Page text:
Declaring victory

Updated 27 Aug 2020


The writer is a member of staff.
The writer is a member of staff.

HERE we go again. Every time an economic indicator turns positive, this government and its fan club have a habit of reaching for the trophy and declaring victory. In its early months in power, as the economy slowed rapidly and massive adjustments in the exchange rate caused inflation to shoot up, then finance minister Asad Umar tried to tout some success by pointing to the improvement in private-sector credit off-take, arguing that rising credit disbursement to the private sector was a sign of economic dynamism returning to the economy.

This was in December 2018, while the talks with the IMF were stalled and news was in the air of Pakistan receiving a few billions in financing from our friends in the Gulf. Both these developments, the arrival of billions from ‘friendly countries’ and a short-term rise in private-sector credit disbursements were presented as victories by the government at the time, and as evidence that the period of pain and adjustment had proved to be short-lived and “green shoots” were sprouting in the economy. Things had turned the corner, they said and not too long after that Asad started talking of a “home-grown package” that he had developed and would be unveiling soon.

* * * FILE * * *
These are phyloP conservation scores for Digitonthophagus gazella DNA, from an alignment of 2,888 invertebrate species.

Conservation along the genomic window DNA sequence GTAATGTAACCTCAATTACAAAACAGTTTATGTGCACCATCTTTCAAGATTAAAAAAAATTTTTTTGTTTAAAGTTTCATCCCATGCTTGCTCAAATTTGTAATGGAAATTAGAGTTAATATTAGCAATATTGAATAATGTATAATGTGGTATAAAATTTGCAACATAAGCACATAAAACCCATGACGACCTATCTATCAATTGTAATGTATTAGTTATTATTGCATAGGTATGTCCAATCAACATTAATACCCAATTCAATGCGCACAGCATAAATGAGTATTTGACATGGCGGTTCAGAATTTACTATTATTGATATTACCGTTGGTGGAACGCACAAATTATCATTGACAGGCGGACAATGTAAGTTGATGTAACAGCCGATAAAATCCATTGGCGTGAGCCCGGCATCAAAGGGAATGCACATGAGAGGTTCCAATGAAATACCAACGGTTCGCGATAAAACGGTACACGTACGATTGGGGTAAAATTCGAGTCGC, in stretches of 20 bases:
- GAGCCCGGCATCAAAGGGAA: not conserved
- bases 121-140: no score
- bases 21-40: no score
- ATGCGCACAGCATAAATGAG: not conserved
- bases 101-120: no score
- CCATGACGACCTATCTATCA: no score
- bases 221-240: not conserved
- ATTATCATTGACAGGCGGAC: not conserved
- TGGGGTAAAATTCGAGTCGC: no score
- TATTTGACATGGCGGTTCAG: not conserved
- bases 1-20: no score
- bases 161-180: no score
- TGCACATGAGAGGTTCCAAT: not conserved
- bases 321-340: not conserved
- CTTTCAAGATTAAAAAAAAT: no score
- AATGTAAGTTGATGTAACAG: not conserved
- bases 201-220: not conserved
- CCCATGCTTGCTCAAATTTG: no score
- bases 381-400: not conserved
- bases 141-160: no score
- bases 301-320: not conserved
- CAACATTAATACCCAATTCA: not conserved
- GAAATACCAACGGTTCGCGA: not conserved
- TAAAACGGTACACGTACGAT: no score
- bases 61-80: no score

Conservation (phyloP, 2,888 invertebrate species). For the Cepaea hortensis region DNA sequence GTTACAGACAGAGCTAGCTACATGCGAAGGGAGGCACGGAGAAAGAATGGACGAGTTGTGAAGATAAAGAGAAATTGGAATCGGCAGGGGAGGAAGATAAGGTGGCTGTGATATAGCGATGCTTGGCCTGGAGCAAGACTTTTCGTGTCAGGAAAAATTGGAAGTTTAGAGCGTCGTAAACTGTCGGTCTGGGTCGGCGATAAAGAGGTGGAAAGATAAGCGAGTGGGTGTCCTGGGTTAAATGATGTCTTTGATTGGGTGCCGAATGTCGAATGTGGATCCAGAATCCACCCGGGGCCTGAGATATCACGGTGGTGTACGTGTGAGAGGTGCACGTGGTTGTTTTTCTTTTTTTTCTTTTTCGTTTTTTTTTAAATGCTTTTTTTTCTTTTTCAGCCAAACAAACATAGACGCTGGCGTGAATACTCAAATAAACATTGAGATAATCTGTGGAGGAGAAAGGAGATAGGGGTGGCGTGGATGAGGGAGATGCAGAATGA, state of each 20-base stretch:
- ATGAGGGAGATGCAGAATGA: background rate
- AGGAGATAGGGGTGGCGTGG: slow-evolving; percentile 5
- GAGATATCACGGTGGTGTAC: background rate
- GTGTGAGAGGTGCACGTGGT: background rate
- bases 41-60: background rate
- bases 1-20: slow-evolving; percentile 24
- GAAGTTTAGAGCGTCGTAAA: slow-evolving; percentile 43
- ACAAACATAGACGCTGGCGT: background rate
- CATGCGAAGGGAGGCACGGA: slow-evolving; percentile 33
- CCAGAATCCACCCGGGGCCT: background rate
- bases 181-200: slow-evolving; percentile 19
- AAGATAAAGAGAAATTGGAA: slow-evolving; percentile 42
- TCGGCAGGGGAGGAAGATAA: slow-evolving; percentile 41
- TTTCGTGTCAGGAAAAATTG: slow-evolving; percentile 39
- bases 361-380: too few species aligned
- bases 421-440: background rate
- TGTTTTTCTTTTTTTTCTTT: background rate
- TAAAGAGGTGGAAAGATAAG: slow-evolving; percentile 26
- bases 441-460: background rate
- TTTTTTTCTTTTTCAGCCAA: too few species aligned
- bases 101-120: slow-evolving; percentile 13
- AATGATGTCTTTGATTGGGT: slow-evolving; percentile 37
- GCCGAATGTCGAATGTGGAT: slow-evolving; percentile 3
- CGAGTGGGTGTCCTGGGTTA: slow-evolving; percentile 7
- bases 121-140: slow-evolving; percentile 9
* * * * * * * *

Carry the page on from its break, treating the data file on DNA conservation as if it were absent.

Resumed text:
This was back in January of 2019 and the clock had already started to tick on the finance minister. Talk was swirling of a divided house and palace intrigues to replace him. The louder that talk became, the more we saw Asad on the back foot, doing his best to spin every indicator as a success, including rising inflation!

I wrote a piece about this in March of that year, in which I quoted the State Bank’s assessment of the economy in the period that the finance minister was talking about, which said the exact opposite of the spin. Private-sector credit was not rising because firms wanted to invest. It was rising because the cost of inputs had risen sharply, and firms were struggling to survive, the State Bank had reported, pointing out that the majority of this borrowing was for working capital needs, not investment.

That’s the thing with economic indicators: they can change. No single indicator tells the story of the economy.

So touchy were the times that the finance ministry went to the extent of sending a ‘clarification’, in which they claimed that “any student of economics can enlighten the author that a rise in private-sector credit is seen as a leading indicator of greater economic activity and growing business confidence”.

Fair enough, but the problem was that the same indicator turned negative a few months later, so my question then became “what does this say about the economy now?” Of course, there was no response, quite possibly because the finance ministry had seen massive turnover by this point, with the finance minister gone and a financial adviser in his place.